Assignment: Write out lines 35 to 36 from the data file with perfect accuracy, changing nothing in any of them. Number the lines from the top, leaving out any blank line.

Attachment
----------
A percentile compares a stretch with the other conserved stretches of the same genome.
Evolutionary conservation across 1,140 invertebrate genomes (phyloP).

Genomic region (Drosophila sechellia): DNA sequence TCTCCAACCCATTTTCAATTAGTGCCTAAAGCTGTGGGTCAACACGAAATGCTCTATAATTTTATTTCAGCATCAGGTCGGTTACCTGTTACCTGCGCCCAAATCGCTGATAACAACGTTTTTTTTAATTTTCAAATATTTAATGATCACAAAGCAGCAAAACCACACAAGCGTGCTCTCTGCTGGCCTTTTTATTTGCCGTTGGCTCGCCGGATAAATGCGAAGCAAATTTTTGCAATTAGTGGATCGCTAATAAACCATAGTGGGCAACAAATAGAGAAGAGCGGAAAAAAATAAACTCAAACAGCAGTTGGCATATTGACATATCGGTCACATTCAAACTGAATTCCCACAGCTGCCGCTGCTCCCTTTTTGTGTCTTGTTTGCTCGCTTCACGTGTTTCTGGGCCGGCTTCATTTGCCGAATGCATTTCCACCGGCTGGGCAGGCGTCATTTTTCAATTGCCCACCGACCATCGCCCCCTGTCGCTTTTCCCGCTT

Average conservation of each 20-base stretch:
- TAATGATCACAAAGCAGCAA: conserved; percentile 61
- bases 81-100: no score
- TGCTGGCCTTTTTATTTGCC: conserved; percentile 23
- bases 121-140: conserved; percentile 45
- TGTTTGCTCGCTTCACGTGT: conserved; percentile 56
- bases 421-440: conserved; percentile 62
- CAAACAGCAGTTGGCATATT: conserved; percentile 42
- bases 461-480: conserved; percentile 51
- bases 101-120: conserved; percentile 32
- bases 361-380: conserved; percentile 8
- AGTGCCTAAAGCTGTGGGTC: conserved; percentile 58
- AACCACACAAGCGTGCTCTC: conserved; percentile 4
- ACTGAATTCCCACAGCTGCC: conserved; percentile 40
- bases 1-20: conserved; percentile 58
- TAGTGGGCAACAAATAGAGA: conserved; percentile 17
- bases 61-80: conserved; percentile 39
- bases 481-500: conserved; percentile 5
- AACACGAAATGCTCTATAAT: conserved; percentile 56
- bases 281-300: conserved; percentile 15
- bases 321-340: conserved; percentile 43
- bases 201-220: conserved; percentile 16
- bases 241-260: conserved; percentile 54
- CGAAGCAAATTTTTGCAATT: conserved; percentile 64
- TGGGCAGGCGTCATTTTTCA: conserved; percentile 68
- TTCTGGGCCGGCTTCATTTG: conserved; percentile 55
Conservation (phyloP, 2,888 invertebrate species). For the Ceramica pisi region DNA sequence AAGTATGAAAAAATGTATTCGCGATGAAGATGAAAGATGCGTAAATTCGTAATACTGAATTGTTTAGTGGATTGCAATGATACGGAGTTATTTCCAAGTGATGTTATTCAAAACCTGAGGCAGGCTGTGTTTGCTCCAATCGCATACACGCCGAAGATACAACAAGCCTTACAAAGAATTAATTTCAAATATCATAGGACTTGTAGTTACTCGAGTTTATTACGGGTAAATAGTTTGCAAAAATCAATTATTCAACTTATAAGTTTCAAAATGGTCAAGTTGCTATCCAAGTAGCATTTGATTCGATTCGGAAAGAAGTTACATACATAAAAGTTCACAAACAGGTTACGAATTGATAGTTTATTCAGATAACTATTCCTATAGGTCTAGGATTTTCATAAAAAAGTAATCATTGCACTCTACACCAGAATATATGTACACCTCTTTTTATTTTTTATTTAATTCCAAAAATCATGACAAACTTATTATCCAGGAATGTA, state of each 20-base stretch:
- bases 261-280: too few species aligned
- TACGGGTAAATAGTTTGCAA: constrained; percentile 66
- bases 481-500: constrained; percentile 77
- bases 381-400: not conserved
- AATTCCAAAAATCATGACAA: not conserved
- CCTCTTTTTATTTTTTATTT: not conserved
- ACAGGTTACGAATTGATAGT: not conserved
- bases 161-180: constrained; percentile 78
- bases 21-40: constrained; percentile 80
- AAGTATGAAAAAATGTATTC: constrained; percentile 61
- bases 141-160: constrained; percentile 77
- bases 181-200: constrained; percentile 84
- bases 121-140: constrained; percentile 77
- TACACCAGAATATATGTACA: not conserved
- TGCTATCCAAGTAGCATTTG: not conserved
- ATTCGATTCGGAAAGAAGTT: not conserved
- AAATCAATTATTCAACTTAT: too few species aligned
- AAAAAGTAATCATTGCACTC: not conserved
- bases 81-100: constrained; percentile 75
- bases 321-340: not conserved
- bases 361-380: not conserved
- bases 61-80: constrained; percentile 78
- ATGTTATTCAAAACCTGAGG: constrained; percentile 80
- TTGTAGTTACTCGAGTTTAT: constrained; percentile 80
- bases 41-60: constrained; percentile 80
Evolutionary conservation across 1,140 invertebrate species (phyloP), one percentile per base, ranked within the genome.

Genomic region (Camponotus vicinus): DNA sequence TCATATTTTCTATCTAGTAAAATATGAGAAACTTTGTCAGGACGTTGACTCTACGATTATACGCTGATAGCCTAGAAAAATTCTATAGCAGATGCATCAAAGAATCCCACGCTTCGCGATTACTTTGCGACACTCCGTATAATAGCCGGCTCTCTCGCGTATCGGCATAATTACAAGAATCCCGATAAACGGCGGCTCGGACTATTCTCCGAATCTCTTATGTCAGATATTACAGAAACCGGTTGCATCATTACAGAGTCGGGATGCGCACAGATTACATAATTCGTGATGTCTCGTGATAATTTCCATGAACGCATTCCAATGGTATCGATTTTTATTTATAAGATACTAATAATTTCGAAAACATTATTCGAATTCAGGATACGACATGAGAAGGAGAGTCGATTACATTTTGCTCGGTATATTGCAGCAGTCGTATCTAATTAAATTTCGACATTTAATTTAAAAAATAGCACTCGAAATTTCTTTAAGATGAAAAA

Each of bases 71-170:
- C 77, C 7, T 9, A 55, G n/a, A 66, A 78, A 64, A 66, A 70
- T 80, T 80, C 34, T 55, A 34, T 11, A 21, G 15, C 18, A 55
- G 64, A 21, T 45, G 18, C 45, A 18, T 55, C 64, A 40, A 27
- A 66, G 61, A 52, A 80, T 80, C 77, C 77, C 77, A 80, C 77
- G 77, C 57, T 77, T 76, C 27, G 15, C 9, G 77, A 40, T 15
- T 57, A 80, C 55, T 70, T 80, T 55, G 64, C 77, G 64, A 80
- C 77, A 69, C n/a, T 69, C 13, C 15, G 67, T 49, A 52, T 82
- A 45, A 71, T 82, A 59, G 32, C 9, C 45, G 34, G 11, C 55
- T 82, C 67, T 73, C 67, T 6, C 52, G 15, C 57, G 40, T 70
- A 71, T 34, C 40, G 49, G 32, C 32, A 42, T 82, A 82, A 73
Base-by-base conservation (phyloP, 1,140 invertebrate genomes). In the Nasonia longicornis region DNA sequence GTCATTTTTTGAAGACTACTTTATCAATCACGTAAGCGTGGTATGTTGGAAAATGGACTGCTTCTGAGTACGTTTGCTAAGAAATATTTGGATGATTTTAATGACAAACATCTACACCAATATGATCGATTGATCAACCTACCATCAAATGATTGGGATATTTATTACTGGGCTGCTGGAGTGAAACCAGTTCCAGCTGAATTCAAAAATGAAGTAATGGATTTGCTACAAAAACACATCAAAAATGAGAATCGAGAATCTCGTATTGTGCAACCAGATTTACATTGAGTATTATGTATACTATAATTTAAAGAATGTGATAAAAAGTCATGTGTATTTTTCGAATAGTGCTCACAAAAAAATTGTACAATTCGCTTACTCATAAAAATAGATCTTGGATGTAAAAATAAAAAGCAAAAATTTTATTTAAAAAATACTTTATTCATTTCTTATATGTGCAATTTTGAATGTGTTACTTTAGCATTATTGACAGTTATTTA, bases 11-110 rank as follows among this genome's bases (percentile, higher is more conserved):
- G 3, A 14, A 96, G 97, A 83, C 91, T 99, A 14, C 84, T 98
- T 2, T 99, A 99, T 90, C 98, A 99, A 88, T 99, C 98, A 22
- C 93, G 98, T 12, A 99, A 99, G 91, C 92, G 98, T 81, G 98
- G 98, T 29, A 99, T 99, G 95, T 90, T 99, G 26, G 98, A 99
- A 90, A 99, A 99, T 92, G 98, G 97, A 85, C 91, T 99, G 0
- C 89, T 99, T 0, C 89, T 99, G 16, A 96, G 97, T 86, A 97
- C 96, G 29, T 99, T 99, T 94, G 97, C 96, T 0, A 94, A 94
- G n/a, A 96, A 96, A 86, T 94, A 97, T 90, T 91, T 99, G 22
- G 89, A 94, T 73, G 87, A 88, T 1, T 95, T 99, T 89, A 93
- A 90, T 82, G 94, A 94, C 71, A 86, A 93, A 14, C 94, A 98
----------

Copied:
- AATTCCAAAAATCATGACAA: not conserved
- CCTCTTTTTATTTTTTATTT: not conserved